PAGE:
Zimbabwe News and Internet Radio

Business must speak on economic crisis

By John Kachembere

Standing at approximately 1,5 metres Shingi Munyeza is by any standards a short man. But he is one of the few businesspeople in Zimbabwe with the guts to tell the government to implement strong economic reforms and end the present economic and political crisis.

Businessman Shingi Munyeza
Businessman Shingi Munyeza

For the past four years, the country has been forced — four times — to slash by half its economic growth targets, signifying a deep-rooted crisis, but industry has remained quiet without proffering any solutions to the Zanu PF-led government.

Since President Robert Mugabe’s controversial re-election in 2013, deflation has taken root as consumer demand shrinks and the economy struggles with a shortage of dollars.

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Once bustling factories in Harare and other major cities and towns are now rusty shells, as companies struggle to shake off effects of the 1999-2008 economic downturn that cut gross domestic product by about half.

Listed and non-listed firms have seen their capitalisation and value declining by more than half since 2013.

In addition, the mines are reeling from the fall in commodity prices and a drought has left 16 percent of the population needing food aid. Formal unemployment stands at more than 80 percent and power shortages are getting worse.

As such, it was refreshing when Munyeza recently spoke his mind about the state of the economy and also offered advice to government with his 10-point plan.

Munyeza might have been rallying his Ocean Basket and Mugg & Bean cause when he presented his statement about the chaotic state of the economy and highlighted areas that need urgent attention.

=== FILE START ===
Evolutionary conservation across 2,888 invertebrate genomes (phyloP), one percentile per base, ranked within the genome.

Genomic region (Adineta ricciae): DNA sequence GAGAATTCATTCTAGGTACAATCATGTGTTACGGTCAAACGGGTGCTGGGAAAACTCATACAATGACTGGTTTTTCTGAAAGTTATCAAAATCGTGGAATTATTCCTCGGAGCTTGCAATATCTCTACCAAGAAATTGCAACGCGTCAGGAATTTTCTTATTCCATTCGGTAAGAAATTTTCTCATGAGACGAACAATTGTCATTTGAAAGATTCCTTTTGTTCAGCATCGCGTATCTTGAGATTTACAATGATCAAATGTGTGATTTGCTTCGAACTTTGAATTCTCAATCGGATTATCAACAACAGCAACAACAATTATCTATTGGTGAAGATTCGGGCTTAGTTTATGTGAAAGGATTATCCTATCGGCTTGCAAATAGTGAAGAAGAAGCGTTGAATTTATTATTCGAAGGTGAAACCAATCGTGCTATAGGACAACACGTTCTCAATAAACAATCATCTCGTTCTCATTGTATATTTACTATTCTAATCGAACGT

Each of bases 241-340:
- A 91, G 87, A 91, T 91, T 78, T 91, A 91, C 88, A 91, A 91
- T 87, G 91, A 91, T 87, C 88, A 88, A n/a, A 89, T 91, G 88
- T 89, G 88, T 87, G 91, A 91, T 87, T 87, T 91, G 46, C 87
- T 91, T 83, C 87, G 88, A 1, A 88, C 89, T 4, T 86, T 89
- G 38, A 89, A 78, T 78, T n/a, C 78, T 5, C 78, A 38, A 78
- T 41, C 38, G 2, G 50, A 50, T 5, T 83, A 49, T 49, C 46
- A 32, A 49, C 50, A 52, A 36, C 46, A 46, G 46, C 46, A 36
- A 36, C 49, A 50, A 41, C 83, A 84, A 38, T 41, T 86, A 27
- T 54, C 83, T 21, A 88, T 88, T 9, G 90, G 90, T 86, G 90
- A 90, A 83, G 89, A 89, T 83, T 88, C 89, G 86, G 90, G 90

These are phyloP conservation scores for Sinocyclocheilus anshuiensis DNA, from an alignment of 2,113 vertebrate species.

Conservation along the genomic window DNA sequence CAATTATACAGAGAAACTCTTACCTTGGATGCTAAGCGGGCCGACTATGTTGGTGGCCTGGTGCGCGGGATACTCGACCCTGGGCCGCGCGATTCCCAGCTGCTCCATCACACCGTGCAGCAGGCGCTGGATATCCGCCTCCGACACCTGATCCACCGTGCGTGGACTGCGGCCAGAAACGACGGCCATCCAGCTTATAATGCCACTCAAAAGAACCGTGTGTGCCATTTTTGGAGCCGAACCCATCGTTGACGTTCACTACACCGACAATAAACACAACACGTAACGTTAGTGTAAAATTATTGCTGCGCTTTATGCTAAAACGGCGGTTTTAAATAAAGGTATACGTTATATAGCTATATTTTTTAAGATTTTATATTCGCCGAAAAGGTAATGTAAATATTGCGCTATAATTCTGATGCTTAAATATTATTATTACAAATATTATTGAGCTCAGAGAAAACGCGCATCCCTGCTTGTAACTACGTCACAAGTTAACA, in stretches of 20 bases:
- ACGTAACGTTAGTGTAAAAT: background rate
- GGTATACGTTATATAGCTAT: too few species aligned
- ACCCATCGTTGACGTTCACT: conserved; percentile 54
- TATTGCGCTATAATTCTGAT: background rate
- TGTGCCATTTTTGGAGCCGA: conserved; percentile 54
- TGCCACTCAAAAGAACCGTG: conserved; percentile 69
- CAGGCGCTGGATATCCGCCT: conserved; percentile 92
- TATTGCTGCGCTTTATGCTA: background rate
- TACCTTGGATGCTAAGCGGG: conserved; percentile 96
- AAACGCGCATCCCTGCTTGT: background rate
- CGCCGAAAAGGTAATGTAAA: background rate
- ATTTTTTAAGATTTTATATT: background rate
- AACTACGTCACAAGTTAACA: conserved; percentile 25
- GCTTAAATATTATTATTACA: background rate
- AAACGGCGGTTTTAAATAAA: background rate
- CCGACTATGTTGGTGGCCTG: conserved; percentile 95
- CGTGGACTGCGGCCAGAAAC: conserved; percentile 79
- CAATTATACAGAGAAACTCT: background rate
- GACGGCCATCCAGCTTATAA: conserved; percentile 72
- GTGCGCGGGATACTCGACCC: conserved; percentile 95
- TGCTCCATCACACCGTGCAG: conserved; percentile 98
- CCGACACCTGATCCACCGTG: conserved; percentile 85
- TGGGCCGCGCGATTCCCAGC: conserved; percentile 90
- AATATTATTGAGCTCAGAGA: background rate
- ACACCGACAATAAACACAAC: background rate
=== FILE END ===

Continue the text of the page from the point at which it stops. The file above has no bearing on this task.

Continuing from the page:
The businessman advised government to cut its bloated wage bill and reduce expenditure, commercialise some of the State-owned enterprises, move into the Rand Union and revisit the disastrous indigenisation laws. He also expressed his reservations on the introduction of bond notes and the ongoing land grabs among other issues.

The former African Sun chief executive is worthy listening to, not only because he did the right thing by handing over the sprawling hospitality firm to new blood but he also had the wisdom to understand that you don’t cling to a corporation forever.

This compares sharply to Mugabe, in power since independence in 1980, and his government — still entangled with the euphoria of “defeating the Imperialist Britain” — has failed to come up with meaningful reforms to tackle the present economic crisis.

To show its desperation, the Zanu PF government organised a one-million-man-march in support of the nonagenarian leader who has presided over the country’s economic collapse pushing over 3 million of our best brains into the Diaspora.

For the past 36 years, Zanu PF has done a sterling job in ensuring that the once “jewel of Africa” is now a basket case, with hundreds of thousands of graduates roaming the streets while the health and social systems have irretrievably broken down.

Fed up with the government’s command economics that is increasingly wiping out companies bottom-lines, Dairibord Holdings chief executive Anthony Mandiwanza last week called for urgent bold reforms to stop the industrial carnage.

“The business environment is more excruciating than what we had anticipated even as we did our budget in November-December last year,” the long-serving and respected executive said.

“I don’t know if many of us here would have thought we would be talking about bond notes reminding us about the times of the Zim kwacha (Zimbabwean dollar) and yet it has such a profound impact on the business; so really I am repeating the business environment is excruciating and companies are in trouble,” he said.

“In terms of our outlook, we repeat there are heavy headwinds ahead. In fact, we are in a storm. We are already in a storm and we don’t see the situation relenting indeed up to end of June,” Mandiwanza added.

What is sad about all this is the conspicuous silence from the Zimbabwe National Chamber of Commerce, the Bankers Association of Zimbabwe and the Confederation of Zimbabwe Industries on matters affecting their operations.

The industry mother bodies have remained mum on corruption, economy mismanagement, chaotic land reform and indigenisation among other catastrophic policies.

It becomes very difficult for one not to miss the good old days when men and women of valour such as Luxon Zembe, Isaac Takawira, Marah Hativagone, Jonee Blanchfield and Callisto Jokonya represented “The Voice of Business” calling a spade by its name.

Perhaps what we have today are politicians masquerading as “businessmen” and are very comfortable molly-coddling with this predatory regime, which is sucking blood from legitimate businesses. Daily News